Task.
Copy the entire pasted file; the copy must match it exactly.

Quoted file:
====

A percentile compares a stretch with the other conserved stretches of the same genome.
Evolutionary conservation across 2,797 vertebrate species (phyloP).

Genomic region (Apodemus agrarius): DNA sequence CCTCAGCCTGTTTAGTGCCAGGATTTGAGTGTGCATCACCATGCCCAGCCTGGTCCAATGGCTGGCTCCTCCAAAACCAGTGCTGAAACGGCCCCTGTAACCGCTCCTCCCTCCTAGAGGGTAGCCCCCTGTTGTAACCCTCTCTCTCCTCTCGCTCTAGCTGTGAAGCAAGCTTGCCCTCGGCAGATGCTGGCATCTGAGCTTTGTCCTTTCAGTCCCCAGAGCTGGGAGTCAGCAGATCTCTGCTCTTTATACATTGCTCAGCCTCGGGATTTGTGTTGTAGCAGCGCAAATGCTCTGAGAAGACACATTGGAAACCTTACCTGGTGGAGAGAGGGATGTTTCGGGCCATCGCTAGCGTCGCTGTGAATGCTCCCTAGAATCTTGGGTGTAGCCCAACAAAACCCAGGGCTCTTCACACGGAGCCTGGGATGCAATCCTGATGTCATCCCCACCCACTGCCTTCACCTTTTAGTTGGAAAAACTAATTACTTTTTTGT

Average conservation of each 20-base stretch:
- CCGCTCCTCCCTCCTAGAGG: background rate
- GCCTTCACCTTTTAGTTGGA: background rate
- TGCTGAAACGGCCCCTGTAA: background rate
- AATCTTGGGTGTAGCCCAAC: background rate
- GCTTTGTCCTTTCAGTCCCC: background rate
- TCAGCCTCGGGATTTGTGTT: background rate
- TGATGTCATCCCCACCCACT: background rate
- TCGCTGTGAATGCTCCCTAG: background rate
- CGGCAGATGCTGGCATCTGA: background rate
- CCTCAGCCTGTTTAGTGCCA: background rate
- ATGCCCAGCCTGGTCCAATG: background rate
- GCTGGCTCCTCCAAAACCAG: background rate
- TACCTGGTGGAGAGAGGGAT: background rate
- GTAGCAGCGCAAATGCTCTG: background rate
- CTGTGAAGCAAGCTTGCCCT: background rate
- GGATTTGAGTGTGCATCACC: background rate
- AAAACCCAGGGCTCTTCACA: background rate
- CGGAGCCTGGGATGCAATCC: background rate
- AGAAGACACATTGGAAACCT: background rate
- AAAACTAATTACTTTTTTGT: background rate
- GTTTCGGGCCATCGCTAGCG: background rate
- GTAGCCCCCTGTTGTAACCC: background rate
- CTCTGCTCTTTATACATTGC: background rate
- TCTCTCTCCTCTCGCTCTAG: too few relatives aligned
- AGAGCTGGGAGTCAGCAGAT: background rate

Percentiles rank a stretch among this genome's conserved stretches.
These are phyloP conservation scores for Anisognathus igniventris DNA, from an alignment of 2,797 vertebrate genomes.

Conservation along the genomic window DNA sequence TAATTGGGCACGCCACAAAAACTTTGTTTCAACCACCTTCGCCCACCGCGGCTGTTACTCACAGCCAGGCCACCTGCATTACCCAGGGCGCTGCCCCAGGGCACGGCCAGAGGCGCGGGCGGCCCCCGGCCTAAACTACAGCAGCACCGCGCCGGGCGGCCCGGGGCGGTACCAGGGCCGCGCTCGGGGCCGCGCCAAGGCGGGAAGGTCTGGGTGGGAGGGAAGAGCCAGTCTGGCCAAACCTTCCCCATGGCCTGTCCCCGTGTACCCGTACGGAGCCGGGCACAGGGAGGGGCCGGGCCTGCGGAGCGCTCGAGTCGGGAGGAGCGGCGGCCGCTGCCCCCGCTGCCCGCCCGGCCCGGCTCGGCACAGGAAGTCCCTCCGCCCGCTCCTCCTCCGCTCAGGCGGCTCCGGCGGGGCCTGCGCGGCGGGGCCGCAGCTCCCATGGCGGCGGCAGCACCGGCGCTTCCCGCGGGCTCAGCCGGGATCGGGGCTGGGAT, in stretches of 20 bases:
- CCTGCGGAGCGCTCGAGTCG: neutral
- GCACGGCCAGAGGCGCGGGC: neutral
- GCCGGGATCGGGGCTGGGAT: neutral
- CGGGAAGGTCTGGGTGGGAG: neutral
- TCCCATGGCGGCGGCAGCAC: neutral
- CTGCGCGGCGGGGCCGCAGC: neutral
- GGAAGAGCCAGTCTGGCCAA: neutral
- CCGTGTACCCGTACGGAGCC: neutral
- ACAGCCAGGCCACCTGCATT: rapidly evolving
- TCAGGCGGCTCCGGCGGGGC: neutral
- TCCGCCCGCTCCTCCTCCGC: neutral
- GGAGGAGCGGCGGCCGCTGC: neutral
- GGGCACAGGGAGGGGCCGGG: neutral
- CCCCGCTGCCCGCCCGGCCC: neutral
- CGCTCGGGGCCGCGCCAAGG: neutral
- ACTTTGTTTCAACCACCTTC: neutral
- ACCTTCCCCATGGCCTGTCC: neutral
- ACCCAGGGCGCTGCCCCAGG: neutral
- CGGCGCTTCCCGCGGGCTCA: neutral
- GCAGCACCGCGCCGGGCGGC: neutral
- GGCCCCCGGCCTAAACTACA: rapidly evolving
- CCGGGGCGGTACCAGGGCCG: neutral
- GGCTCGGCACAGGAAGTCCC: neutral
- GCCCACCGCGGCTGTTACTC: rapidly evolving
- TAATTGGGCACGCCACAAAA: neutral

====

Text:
A percentile compares a stretch with the other conserved stretches of the same genome.
Evolutionary conservation across 2,797 vertebrate species (phyloP).

Genomic region (Apodemus agrarius): DNA sequence CCTCAGCCTGTTTAGTGCCAGGATTTGAGTGTGCATCACCATGCCCAGCCTGGTCCAATGGCTGGCTCCTCCAAAACCAGTGCTGAAACGGCCCCTGTAACCGCTCCTCCCTCCTAGAGGGTAGCCCCCTGTTGTAACCCTCTCTCTCCTCTCGCTCTAGCTGTGAAGCAAGCTTGCCCTCGGCAGATGCTGGCATCTGAGCTTTGTCCTTTCAGTCCCCAGAGCTGGGAGTCAGCAGATCTCTGCTCTTTATACATTGCTCAGCCTCGGGATTTGTGTTGTAGCAGCGCAAATGCTCTGAGAAGACACATTGGAAACCTTACCTGGTGGAGAGAGGGATGTTTCGGGCCATCGCTAGCGTCGCTGTGAATGCTCCCTAGAATCTTGGGTGTAGCCCAACAAAACCCAGGGCTCTTCACACGGAGCCTGGGATGCAATCCTGATGTCATCCCCACCCACTGCCTTCACCTTTTAGTTGGAAAAACTAATTACTTTTTTGT

Average conservation of each 20-base stretch:
- CCGCTCCTCCCTCCTAGAGG: background rate
- GCCTTCACCTTTTAGTTGGA: background rate
- TGCTGAAACGGCCCCTGTAA: background rate
- AATCTTGGGTGTAGCCCAAC: background rate
- GCTTTGTCCTTTCAGTCCCC: background rate
- TCAGCCTCGGGATTTGTGTT: background rate
- TGATGTCATCCCCACCCACT: background rate
- TCGCTGTGAATGCTCCCTAG: background rate
- CGGCAGATGCTGGCATCTGA: background rate
- CCTCAGCCTGTTTAGTGCCA: background rate
- ATGCCCAGCCTGGTCCAATG: background rate
- GCTGGCTCCTCCAAAACCAG: background rate
- TACCTGGTGGAGAGAGGGAT: background rate
- GTAGCAGCGCAAATGCTCTG: background rate
- CTGTGAAGCAAGCTTGCCCT: background rate
- GGATTTGAGTGTGCATCACC: background rate
- AAAACCCAGGGCTCTTCACA: background rate
- CGGAGCCTGGGATGCAATCC: background rate
- AGAAGACACATTGGAAACCT: background rate
- AAAACTAATTACTTTTTTGT: background rate
- GTTTCGGGCCATCGCTAGCG: background rate
- GTAGCCCCCTGTTGTAACCC: background rate
- CTCTGCTCTTTATACATTGC: background rate
- TCTCTCTCCTCTCGCTCTAG: too few relatives aligned
- AGAGCTGGGAGTCAGCAGAT: background rate

Percentiles rank a stretch among this genome's conserved stretches.
These are phyloP conservation scores for Anisognathus igniventris DNA, from an alignment of 2,797 vertebrate genomes.

Conservation along the genomic window DNA sequence TAATTGGGCACGCCACAAAAACTTTGTTTCAACCACCTTCGCCCACCGCGGCTGTTACTCACAGCCAGGCCACCTGCATTACCCAGGGCGCTGCCCCAGGGCACGGCCAGAGGCGCGGGCGGCCCCCGGCCTAAACTACAGCAGCACCGCGCCGGGCGGCCCGGGGCGGTACCAGGGCCGCGCTCGGGGCCGCGCCAAGGCGGGAAGGTCTGGGTGGGAGGGAAGAGCCAGTCTGGCCAAACCTTCCCCATGGCCTGTCCCCGTGTACCCGTACGGAGCCGGGCACAGGGAGGGGCCGGGCCTGCGGAGCGCTCGAGTCGGGAGGAGCGGCGGCCGCTGCCCCCGCTGCCCGCCCGGCCCGGCTCGGCACAGGAAGTCCCTCCGCCCGCTCCTCCTCCGCTCAGGCGGCTCCGGCGGGGCCTGCGCGGCGGGGCCGCAGCTCCCATGGCGGCGGCAGCACCGGCGCTTCCCGCGGGCTCAGCCGGGATCGGGGCTGGGAT, in stretches of 20 bases:
- CCTGCGGAGCGCTCGAGTCG: neutral
- GCACGGCCAGAGGCGCGGGC: neutral
- GCCGGGATCGGGGCTGGGAT: neutral
- CGGGAAGGTCTGGGTGGGAG: neutral
- TCCCATGGCGGCGGCAGCAC: neutral
- CTGCGCGGCGGGGCCGCAGC: neutral
- GGAAGAGCCAGTCTGGCCAA: neutral
- CCGTGTACCCGTACGGAGCC: neutral
- ACAGCCAGGCCACCTGCATT: rapidly evolving
- TCAGGCGGCTCCGGCGGGGC: neutral
- TCCGCCCGCTCCTCCTCCGC: neutral
- GGAGGAGCGGCGGCCGCTGC: neutral
- GGGCACAGGGAGGGGCCGGG: neutral
- CCCCGCTGCCCGCCCGGCCC: neutral
- CGCTCGGGGCCGCGCCAAGG: neutral
- ACTTTGTTTCAACCACCTTC: neutral
- ACCTTCCCCATGGCCTGTCC: neutral
- ACCCAGGGCGCTGCCCCAGG: neutral
- CGGCGCTTCCCGCGGGCTCA: neutral
- GCAGCACCGCGCCGGGCGGC: neutral
- GGCCCCCGGCCTAAACTACA: rapidly evolving
- CCGGGGCGGTACCAGGGCCG: neutral
- GGCTCGGCACAGGAAGTCCC: neutral
- GCCCACCGCGGCTGTTACTC: rapidly evolving
- TAATTGGGCACGCCACAAAA: neutral